Crystal structure of a bacterial type III polyketide synthase and enzymatic control of reactive polyketide intermediatesAustin, M.B., Izumikawa, M., Bowman, M.E., Udwary, D.W., Ferrer, J.L., Moore, B.S., Noel, J.P.
(2004) J.Biol.Chem. 279: 45162-45174
- PubMed: 15265863
- DOI: 10.1074/jbc.M406567200
- PubMed Abstract:
In bacteria, a structurally simple type III polyketide synthase (PKS) known as 1,3,6,8-tetrahydroxynaphthlene synthase (THNS) catalyzes the iterative condensation of five CoA-linked malonyl units to form a pentaketide intermediate. THNS subsequently ...
In bacteria, a structurally simple type III polyketide synthase (PKS) known as 1,3,6,8-tetrahydroxynaphthlene synthase (THNS) catalyzes the iterative condensation of five CoA-linked malonyl units to form a pentaketide intermediate. THNS subsequently catalyzes dual intramolecular Claisen and aldol condensations of this linear intermediate to produce the fused ring tetrahydroxynaphthalene (THN) skeleton. The type III PKS-catalyzed polyketide extension mechanism, utilizing a conserved Cys-His-Asn catalytic triad in an internal active site cavity, is fairly well understood. However, the mechanistic basis for the unusual production of THN and dual cyclization of its malonyl-primed pentaketide is obscure. Here we present the first bacterial type III PKS crystal structure, that of Streptomyces coelicolor THNS, and identify by mutagenesis, structural modeling, and chemical analysis the unexpected catalytic participation of an additional THNS-conserved cysteine residue in facilitating malonyl-primed polyketide extension beyond the triketide stage. The resulting new mechanistic model, involving the use of additional cysteines to alter and steer polyketide reactivity, may generally apply to other PKS reaction mechanisms, including those catalyzed by iterative type I and II PKS enzymes. Our crystal structure also reveals an unanticipated novel cavity extending into the "floor" of the traditional active site cavity, providing the first plausible structural and mechanistic explanation for yet another unusual THNS catalytic activity: its previously inexplicable extra polyketide extension step when primed with a long acyl starter. This tunnel allows for selective expansion of available active site cavity volume by sequestration of aliphatic starter-derived polyketide tails, and further suggests another distinct protection mechanism involving maintenance of a linear polyketide conformation.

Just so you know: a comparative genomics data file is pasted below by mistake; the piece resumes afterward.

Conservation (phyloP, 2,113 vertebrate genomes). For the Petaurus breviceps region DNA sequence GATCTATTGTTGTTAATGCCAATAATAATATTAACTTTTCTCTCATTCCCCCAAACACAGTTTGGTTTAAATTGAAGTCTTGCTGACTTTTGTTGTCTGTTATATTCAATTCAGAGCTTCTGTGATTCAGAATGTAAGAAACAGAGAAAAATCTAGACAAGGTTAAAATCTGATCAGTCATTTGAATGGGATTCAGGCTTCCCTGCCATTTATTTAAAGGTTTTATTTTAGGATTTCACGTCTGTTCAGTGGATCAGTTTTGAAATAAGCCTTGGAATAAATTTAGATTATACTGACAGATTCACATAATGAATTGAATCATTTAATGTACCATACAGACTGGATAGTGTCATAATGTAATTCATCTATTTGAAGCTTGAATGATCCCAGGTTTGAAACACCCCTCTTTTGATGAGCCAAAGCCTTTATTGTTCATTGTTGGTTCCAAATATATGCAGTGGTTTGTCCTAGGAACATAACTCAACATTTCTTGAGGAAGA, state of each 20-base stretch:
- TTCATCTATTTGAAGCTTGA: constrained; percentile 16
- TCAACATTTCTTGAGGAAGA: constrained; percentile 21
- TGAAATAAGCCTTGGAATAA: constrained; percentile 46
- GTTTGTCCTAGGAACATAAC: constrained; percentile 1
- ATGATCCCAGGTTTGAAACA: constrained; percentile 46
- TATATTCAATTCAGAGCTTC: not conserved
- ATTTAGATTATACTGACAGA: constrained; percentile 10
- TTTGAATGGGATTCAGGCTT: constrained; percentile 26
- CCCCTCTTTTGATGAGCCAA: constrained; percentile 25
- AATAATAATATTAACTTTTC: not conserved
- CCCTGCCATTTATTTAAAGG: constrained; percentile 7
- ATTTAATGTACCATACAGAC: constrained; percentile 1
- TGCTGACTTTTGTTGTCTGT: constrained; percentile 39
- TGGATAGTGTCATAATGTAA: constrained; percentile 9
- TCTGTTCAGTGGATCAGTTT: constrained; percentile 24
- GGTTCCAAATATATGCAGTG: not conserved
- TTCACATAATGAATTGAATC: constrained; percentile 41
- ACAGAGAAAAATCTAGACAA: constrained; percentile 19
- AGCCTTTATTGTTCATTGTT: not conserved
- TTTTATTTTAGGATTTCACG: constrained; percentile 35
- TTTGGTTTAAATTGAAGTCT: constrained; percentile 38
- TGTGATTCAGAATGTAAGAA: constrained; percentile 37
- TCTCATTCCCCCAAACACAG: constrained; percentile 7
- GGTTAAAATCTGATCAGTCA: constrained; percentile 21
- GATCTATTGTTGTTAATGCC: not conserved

Structural Biology Laboratory, The Salk Institute for Biological Studies, La Jolla, California 92037, USA.